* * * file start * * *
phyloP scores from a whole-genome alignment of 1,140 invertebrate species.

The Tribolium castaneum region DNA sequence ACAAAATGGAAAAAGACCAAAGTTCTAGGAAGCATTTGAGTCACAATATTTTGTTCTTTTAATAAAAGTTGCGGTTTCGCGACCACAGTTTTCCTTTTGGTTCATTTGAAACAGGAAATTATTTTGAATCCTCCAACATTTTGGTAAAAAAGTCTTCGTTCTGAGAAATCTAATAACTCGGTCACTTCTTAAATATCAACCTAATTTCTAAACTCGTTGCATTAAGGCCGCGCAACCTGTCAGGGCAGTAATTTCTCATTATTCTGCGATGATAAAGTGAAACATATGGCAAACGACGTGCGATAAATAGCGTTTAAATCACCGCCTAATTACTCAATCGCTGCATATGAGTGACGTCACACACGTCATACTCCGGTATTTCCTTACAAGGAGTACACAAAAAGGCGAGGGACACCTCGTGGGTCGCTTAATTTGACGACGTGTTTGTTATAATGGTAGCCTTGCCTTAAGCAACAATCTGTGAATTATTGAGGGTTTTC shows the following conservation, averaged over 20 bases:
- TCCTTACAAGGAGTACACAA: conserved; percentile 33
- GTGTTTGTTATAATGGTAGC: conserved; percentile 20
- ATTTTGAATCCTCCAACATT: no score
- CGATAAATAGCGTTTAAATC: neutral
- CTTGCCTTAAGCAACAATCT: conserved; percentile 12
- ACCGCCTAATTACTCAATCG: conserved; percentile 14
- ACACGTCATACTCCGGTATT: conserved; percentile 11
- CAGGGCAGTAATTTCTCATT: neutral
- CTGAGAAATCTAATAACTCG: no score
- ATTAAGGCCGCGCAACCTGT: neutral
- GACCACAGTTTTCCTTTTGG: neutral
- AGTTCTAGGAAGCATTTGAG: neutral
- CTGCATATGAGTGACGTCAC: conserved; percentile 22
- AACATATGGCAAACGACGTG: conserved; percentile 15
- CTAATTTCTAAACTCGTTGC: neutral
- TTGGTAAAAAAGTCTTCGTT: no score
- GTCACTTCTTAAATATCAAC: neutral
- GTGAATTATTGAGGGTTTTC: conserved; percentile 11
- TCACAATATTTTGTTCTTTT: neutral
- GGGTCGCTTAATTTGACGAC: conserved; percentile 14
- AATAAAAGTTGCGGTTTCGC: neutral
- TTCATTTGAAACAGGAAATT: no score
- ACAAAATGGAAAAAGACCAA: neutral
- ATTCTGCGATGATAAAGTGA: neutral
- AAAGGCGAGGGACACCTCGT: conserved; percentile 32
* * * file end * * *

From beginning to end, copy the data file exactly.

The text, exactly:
phyloP scores from a whole-genome alignment of 1,140 invertebrate species.

The Tribolium castaneum region DNA sequence ACAAAATGGAAAAAGACCAAAGTTCTAGGAAGCATTTGAGTCACAATATTTTGTTCTTTTAATAAAAGTTGCGGTTTCGCGACCACAGTTTTCCTTTTGGTTCATTTGAAACAGGAAATTATTTTGAATCCTCCAACATTTTGGTAAAAAAGTCTTCGTTCTGAGAAATCTAATAACTCGGTCACTTCTTAAATATCAACCTAATTTCTAAACTCGTTGCATTAAGGCCGCGCAACCTGTCAGGGCAGTAATTTCTCATTATTCTGCGATGATAAAGTGAAACATATGGCAAACGACGTGCGATAAATAGCGTTTAAATCACCGCCTAATTACTCAATCGCTGCATATGAGTGACGTCACACACGTCATACTCCGGTATTTCCTTACAAGGAGTACACAAAAAGGCGAGGGACACCTCGTGGGTCGCTTAATTTGACGACGTGTTTGTTATAATGGTAGCCTTGCCTTAAGCAACAATCTGTGAATTATTGAGGGTTTTC shows the following conservation, averaged over 20 bases:
- TCCTTACAAGGAGTACACAA: conserved; percentile 33
- GTGTTTGTTATAATGGTAGC: conserved; percentile 20
- ATTTTGAATCCTCCAACATT: no score
- CGATAAATAGCGTTTAAATC: neutral
- CTTGCCTTAAGCAACAATCT: conserved; percentile 12
- ACCGCCTAATTACTCAATCG: conserved; percentile 14
- ACACGTCATACTCCGGTATT: conserved; percentile 11
- CAGGGCAGTAATTTCTCATT: neutral
- CTGAGAAATCTAATAACTCG: no score
- ATTAAGGCCGCGCAACCTGT: neutral
- GACCACAGTTTTCCTTTTGG: neutral
- AGTTCTAGGAAGCATTTGAG: neutral
- CTGCATATGAGTGACGTCAC: conserved; percentile 22
- AACATATGGCAAACGACGTG: conserved; percentile 15
- CTAATTTCTAAACTCGTTGC: neutral
- TTGGTAAAAAAGTCTTCGTT: no score
- GTCACTTCTTAAATATCAAC: neutral
- GTGAATTATTGAGGGTTTTC: conserved; percentile 11
- TCACAATATTTTGTTCTTTT: neutral
- GGGTCGCTTAATTTGACGAC: conserved; percentile 14
- AATAAAAGTTGCGGTTTCGC: neutral
- TTCATTTGAAACAGGAAATT: no score
- ACAAAATGGAAAAAGACCAA: neutral
- ATTCTGCGATGATAAAGTGA: neutral
- AAAGGCGAGGGACACCTCGT: conserved; percentile 32